2014 FARE Walk for Food Allergy! It was the best FARE walk yet--with a great turnout, awesome entertainment and wonderfully crisp sunny weather. I want to thank all of the many friends, family and members of my research team that spent the afternoon with me. It was not only a ton of fun, but it helped to raise funds and remind us all why childhood food allergy is such an important cause!
1) Creating a common description of anaphylaxis that may be used by healthcare professionals and patients for prompt and accurate diagnosis and treatment of anaphylaxis (including atypical presentations and biphasic reactions),
2) Facilitating partnerships with organizations representing the continuum of emergency care in order to improve recognition, treatment and long-term management of anaphylaxis,
3) Increasing usage of epinephrine, improving awareness of its first-line use in the management of anaphylaxis, and dispelling fears about contraindications and side effects,
4)Working with policymakers at every level to allow all EMTs to carry and administer stock epinephrine
5) Improving emergency department discharge protocols so that patients, particularly those with first-time reactions, are better informed about how to manage the ongoing risk of severe allergic reactions and anaphylaxis. Results of a recent FARE survey showed less than a quarter of respondents were given information about food allergies, referral to an allergist or a prescription for an epinephrine auto-injector upon discharge from the emergency department.
Today I'm pleased to announce the publication of a new study that we've been working on for a number of years. It deals with the important issue of "action plans", which are health management plans that specify exactly what should be done in case of an asthma or food allergy-related emergency. Establishing an emergency action plan is an important component of managing both food allergy and asthma, and is something that all kids with these conditions should have on file with their school--just in case. However, our study found that half of CPS students with food allergy and a quarter of student with asthma do not have an emergency action plan on file with their school. Moreover low-income and minority students are less likely than their more affluent, White peers to have established a health management plan with their school. Therefore, the next phase of this research will determine the most effective ways to reach out to families of these students and facilitate the establishment of up-to-date management plans with their respective schools. Stay tuned for more updates!
Happy September! So sorry for the long delay since my last post. It's been a busy summer--so much to share! Speaking of which, here's a list of some particularly important upcoming conferences that I'll be attending in the next couple of months. Hope to see you soon!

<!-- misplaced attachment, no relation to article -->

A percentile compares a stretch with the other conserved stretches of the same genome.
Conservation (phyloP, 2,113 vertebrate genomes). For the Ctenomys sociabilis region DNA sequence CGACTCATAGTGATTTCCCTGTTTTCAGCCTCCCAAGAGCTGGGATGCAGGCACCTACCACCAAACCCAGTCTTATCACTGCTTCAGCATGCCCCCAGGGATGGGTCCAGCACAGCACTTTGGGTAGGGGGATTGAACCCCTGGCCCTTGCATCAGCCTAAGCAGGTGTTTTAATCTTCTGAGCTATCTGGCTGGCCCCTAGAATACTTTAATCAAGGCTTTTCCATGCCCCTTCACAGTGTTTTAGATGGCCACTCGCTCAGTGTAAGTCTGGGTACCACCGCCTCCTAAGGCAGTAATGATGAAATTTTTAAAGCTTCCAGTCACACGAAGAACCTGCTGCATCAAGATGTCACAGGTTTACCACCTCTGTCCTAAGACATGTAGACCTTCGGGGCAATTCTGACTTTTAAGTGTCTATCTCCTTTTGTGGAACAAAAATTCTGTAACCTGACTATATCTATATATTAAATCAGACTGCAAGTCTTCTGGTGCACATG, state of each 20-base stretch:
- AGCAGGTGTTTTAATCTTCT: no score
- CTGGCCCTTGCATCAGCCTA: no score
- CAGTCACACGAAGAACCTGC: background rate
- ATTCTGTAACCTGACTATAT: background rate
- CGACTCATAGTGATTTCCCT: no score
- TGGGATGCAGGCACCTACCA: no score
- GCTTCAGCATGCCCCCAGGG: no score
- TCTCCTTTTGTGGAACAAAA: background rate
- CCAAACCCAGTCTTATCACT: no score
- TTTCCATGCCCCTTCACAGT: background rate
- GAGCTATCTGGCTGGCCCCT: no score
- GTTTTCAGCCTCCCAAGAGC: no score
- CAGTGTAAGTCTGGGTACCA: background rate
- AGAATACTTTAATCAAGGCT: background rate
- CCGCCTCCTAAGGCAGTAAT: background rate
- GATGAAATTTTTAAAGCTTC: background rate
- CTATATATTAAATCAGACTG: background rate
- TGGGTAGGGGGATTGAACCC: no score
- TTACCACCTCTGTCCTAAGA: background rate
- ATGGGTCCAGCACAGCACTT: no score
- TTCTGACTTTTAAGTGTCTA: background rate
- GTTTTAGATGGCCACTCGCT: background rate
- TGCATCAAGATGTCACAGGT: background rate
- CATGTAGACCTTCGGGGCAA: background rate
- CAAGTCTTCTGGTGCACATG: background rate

Attending: 9/4-9/6 Emergency Management of Anaphylaxis Summit, Chicago, IL
Speaking: 9/12 Allergy and Asthma Network US Anaphylaxis Summit 2014, Anaheim, CA
Speaking: 9/13 Food Allergy & Anaphylaxis Connection Team Annual Food Allergy Conference Anaheim, CA
Speaking: 9/19 Allergy and Asthma Network US Anaphylaxis Summit 2014, Atlanta, GA
Speaking: 9/26-9/28 Food Allergy Bloggers Conference Las Vegas, NV
Speaking: 10/2 Food Allergies and Anaphylaxis in Schools, Kalamazoo, MI
Speaking: 10/3 Allergy, Asthma & Immunology Conference for Practicing Providers, Kalamazoo, MI
Speaking: 10/10 Allergy and Asthma Network US Anaphylaxis Summit 2014, Denver, CO
Speaking: 10/17 Allergy and Asthma Network US Anaphylaxis Summit 2014 , Philadelphia, PA
Speaking: 10/24-10/25 Food Allergy & Anaphylaxis Connection Team Annual Teen Conference, Chicago, IL
I just wanted to give a shout out to great companies like POSoncloud (www.posoncloud.com). They have not only developed a tool for restaurants to improve their service but they also make restaurants very allergen aware! Their tool will allow waiters to have allergen details on their fingertips at the time of ordering. On a recent trip to my hometown, Louisville, KY, I met the CEO and co-founder Sunny Dronawat, who showed me the system and highlighted features that can help restaurants, hospital and school cafeterias avoid accidental ingestions and allergic reactions.
This can help both on the side of ordering but sends the message to the kitchen staff so their are multiple checks to keep us safe. We need more companies like this that help support protecting children and adults with food allergy.
I mentioned last week. This bill increases access to emergency epinephrine in schools and marks an important step toward ensuring the health and well-being of our kids.
In order to participate in the study, adolescents between the ages of 14 and 22 years who currently have a food allergy are being asked to complete an anonymous and confidential electronic survey. No protected health or identifying information is being collected. No compensation is being offered in exchange for study participation. This study is being conducted by myself, Dr. Ruchi Gupta, MD, MPH of Northwestern University’s Feinberg School of Medicine. All aspects of this research study have been approved by the Northwestern Institutional Review Board, IRB STU00097291.
If you are between the ages of 18 and 22 and are interested in participating in this study, please click on this secure link to access the survey. If you are the parent of a child with a food allergy between the ages of 14 and 17 and have no objections to your adolescent child participating in this study, please forward him/her this link.